The Key to Tsafendas
Matthew Krouse, who once portrayed Dimitri Tsafendas in a play, looks at Lisa Key’s extraordinary documentary on the man who murdered Verwoerd
I know what it feels like to kill Hendrik Verwoerd. I killed him often in 1985, when I acted as Dimitri Tsafendas in a musical satire I wrote with Robert Colman, who played the fallen prime minister.
Called Famous Dead Man, the play mentioned no names but presented its audience with a riddle: in the gritty Eighties, who had the Dutch-born architect of apartheid become? And who was the enigmatic, Mozambican figure that had penetrated the holy of holys, bumping off the high priest of the Nationalist regime?
In reality the ghost of Verwoerd landed up taking charge of the then President PW Botha. He, like Afrikanerdom in general, was easy to send up. But Tsafendas, his supposedly insane murderer who languished in a Cape Town prison, was unknown. So we constructed a character - angry, coloured and deranged. But we were wrong. I never thought about it the way Breyten Breytenbach does, but now that I’ve heard him I believe he’s right: Tsafendas and Nelson Mandela are two sides of the same coin.
In the 1980s, reactions to the state of emergency were rife, and Famous Dead Man emerged as one more act of insolence from a public fed up with violence and censorship. In this climate, Famous Dead Man made newspaper headlines, sending its somewhat effete young creators into hiding - fleeing from hit-men of a vengeful right wing.
A complaint from Anna Boshoff, daughter of Verwoerd, led to the play’s banning. This resulted in an unsuccessful Publications Control Board appeal in which we, the authors, were supported by three prominent figures - producer Des Lindberg, the then advocate Edwin Cameron and Pieter-Dirk Uys.
All South Africans over 35 have a memory of that fateful day, September 6 in 1966, when the parliamentary messenger Tsafendas stabbed Verwoerd. Mine is of a young Jewish boy, loitering around Germiston’s Zionist Hall after Hebrew class, while his community prepared the venue for a fundraising fte.
With the country in a state of mourning, the fte had to be called off. I remember sobbing with my sister, denied our chance to eat cake, to take home fabulous prizes. For our Jewish parents the moment smelled of disaster. After all, Tsafendas was foreign. If there was a backlash, would it rub off on the Jews?
Today these events are remote reminders of a system that lent added meaning to the terms “comedy” and “tragedy”. They’re memories that have become all the more vivid and bizarre with the release of a new documentary on the life of Tsafendas, made by first-time documentary maker Liza Key.
Key is a film fundi who spent many years running the South African Film Foundation as well as the cultish Weekly Mail Film Festival, and I worked for her for a brief spell. But in the last two years, it seems that the entire country has known that she’s been out there chronicling the life of the man who, it is believed, claimed a talking tapeworm controlled his life. Perhaps the most startling aspect of Key’s film, called The Furiosus, is the blatant denial of this fact.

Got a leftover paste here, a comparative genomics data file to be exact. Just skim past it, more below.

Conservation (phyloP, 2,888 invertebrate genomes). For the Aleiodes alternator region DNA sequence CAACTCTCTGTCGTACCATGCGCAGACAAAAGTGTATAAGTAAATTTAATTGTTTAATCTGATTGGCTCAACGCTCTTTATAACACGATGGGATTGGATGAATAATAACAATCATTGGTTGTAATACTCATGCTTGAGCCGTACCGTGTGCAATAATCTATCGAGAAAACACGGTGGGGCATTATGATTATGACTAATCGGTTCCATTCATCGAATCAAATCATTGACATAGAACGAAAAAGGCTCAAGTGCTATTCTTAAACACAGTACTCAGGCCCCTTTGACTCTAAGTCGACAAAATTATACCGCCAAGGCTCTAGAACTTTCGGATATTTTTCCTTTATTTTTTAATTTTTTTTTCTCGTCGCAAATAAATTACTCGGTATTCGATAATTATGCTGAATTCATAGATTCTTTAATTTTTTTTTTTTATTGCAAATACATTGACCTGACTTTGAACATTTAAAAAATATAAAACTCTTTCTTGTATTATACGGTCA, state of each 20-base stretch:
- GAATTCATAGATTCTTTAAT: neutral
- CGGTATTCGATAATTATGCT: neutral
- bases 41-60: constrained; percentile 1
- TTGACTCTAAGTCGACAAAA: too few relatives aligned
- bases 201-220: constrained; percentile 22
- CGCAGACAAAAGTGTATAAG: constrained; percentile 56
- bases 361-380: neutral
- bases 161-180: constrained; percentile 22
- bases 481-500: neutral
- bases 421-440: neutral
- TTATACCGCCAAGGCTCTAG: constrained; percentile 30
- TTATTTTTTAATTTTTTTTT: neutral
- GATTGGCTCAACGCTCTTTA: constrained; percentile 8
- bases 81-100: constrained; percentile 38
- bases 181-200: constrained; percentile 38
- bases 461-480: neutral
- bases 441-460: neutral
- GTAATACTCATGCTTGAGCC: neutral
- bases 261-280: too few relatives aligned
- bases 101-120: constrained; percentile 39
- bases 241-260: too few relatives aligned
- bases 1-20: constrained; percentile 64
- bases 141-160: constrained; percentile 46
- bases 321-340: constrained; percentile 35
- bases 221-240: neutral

Tsafendas had no tapeworm and interviews with him in the documentary show a man who doesn’t seem so out of control.
Let’s jump back to 1997. I was working at the Market Theatre as a publicist and Liza Key was in Cape Town making her film. I remember getting a call from her. Could I send her all the press and transcripts of the Famous Dead Man ordeal. And would I be prepared to act as Tsafendas’s father in a dramatisation of his life?
In the first instance, I did have transcripts of my own “trial”. Before copying them for Key I read them. Like all official documents about the assassination, they harped on about Verwoerd. Could he, as a deceased leader, be defamed? Had we defamed his wife, who was still alive?
But not a word about Tsafendas, whom I portrayed. Perhaps I had not been doing my job properly. Of course we overlooked a pivotal fact. Our portrayal of him as a lunatic fed directly into the propaganda, although our play did end with the words: “Doctor prime minister, I Tsafendas am mad enough to kill you!”
Secondly, I considered Key’s offer to act as Tsafendas’s father, and upon inquiry discovered that I had to do so naked on a couch! I called her up and told her I was looking fat. That was okay, so was he. And there was something else: could I find her a coloured kid who would be prepared to act as the young Tsafendas, tickling his prostrate father’s stomach with a feather?
Things were going too far. My own tapeworm was beginning to talk.
I’m sorry to report that I’m not physically in Key’s documentary. But in some ways I feel like I am. After watching it everyone will. It’s a compassionate revisitation of some harrowing times. It’s witty, with camp nostalgia, and at moments off-the-wall.
But it’s not merely a lighthearted chuckle at the man who, as one interviewee puts it, “did the job for us”. The work is also interspersed with Keys’ own submission, on behalf of Tsafendas to the Truth and Reconciliation Commission last year. It is one more small masterpiece launched in the year that has belonged to the documentary form.
It’s been a year of seeing our history through the eyes of remarkable people. This parting glance at the world of the furiosus - meaning madman - is the most extraordinary of all.
The Furiosus will show at the Swiss South African Documentary Film Festival on June 26 at 8pm and will be followed by a panel discussion. At the National Arts Festival it will be screened on July 6